The goals of Gainey Ranch

The Outlook golf shop at Gainey Ranch in Scottsdale, AZ, was opened in 1984 and its clientele includes residents of the private gated community and outside visitors. Gainey Ranch assistant manager Brett Moore says that golf apparel manufacturers’ use of street wear themes has helped the shop to offer a wider variety of men and women’s lines. The men’s line includes Izod Club and Polo, while the women’s line includes Belle Point, Jean Bell and Evan Picone.

They maneuvered through the 1992 International Golf Show in Anaheim last summer as if on their last walk at finishing school. Heads turned, curious mouths whispered, and groups parted to make way for the buying beauties. “There they are again,” club pros and exhibitors would say as if making a celebrity sighting. All eyes were on the girls of Gainey Ranch, led by assistant general manager, Brett Moore. And they were the golf club’s best examples of how professional, how groomed, how intriguing, how successful a retail operation at a golf club can be.

Gainey Ranch is a private, gated community in Scottsdale, Ariz., developed by Jim Kilday of Markland Properties almost 10 years ago when the Gainey family sold it to concentrate on its winery in the Santa Inez valley outside Santa Barbara. Membership at the semi-private golf club is drawn from Ranch residents as well as “outsiders” in the area and guests of the property’s Hyatt hotel.

The development sounds typical of a desert endeavor, but in this town within a town (there are 1,000 units) there are surprises. The golf shop is not the status quo appendage to a 27-hole resort course (which happens to be a Benz and Poellot design). Yes, the shop incorporates the starter and sits next to the club’s bar and dining room, but it is not referred to as the Gainey Ranch Golf Shop. Named The Outlook, this shop was conceived as a resort boutique carrying a consistent mix of sportswear and golfwear for visitors and residents of Gainey Ranch.

Opened in 1984 under the direction of Moore, a former department store executive, who also founded the 150 member strong Association of Golf Merchandisers, The Outlook is a profit center that has its own identity and concept. After a 40 percent growth in sales its second year, The Outlook has maintained a steady growth pattern for the last nine years. Its women’s inventory is turned five times a year and its men’s three-and-a-half to four times. According to Moore, approximately 60 percent of sales come from hotel guests and outside visitors, and 40 percent from golf club members. But that ratio is evolving. Membership has finally reached its limit and with fewer hotel guests able to get on the course, as well as stricter guest privileges, The Outlook which was skewed towards sportswear in the past, is reflecting those changes.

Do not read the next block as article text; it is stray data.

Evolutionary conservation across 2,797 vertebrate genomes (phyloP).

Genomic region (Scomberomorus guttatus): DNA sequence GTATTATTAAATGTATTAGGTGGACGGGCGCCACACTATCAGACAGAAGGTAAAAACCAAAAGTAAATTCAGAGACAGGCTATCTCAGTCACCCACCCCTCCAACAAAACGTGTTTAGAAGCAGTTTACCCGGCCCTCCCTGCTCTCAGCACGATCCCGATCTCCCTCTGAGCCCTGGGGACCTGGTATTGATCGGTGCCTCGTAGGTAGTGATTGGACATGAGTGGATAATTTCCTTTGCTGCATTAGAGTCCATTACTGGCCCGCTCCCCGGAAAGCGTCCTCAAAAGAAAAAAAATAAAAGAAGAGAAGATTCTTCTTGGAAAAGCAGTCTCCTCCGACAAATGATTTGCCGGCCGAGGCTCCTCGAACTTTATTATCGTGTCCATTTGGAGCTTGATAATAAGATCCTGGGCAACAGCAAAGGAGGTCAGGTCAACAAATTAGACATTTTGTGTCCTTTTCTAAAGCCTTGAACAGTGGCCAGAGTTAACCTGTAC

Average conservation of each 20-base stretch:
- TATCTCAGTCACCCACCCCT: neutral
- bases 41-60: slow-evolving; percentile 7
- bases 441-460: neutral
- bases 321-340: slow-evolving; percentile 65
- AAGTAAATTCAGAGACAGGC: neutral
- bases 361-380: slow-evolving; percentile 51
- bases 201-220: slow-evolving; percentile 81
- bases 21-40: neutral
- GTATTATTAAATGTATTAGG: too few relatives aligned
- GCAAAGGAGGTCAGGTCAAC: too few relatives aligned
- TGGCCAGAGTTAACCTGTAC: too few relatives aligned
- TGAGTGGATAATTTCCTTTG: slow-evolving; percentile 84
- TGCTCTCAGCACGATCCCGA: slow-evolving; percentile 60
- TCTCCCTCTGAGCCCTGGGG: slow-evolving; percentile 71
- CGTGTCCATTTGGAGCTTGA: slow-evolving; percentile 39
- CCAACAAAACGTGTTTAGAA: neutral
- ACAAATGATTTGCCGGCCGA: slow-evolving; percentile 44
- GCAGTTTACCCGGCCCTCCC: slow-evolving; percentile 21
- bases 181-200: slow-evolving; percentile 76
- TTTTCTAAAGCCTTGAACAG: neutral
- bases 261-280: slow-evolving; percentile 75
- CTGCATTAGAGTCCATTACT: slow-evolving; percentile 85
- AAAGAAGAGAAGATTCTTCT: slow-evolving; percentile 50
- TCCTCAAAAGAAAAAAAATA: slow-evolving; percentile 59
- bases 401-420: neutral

But there’s more to the demographics of who shops here how often than what the numbers reveal. And once again, it has to do with the women — the ones who support the shop as well as the ones who run it. A user-friendly course has fostered the growth of a 166-member Women’s Association that not only plays together and lunches together, but also shops together and spends countless hours of free time in The Outlook. The area itself is full of networking women, and the golf clubboasts a women’s member-guest tournament as big as its men’s.

“Our challenge is to develop our member business,” says Moore, “which is more difficult than buying for a one-time resort visitor who is on vacation and here to spend money. Overall the maturing membership is great for the Ranch, because we always wanted it to have a full golfing community.” Moore says the transition into a deeper golf mix was made easy when golf apparel manufacturers began drawing on sportswear and streetwear influences. “Now we don’t have to shop every show all over the country.” says Moore, relieved. “The golf shows are almost enough.

The shop is dressed in women’s lines — Izod Club, Ixspa 2000 by Jamie Sadock, Hanasport, Xriss Xross, Corbin, I.B. Diffusion, Toto & Co., Adrienne Vittadini, EP Pro, Evan Picone, Jean Bell, Kenneth Gordon, Head, Tail Active Sportswear, Segrets, Richard Sport, Belle Pointe and Line Up — while the men’s lines, including Haley, Polo, Ashworth, Bobby Jones, Southport Supply, Cross Creek, Izod Club, Nautica, Aureus, Gear for Sports, Coogi, Northern Isle, Crossings and Cutter & Buck, occupy their own space. (One rack of sample Callaway, Hogan, Cobra and Yonex clubs tells the hardgoods story: no floor space, no fast turns, special order only). Along with the evolving mix of apparel, Moore says her prices reflect better value now too. In women’s sweaters range from $100 to $250 instead of $150 to $350 where they were in the ’80s. Shorts range from $65 to $85, and warmups start at $200.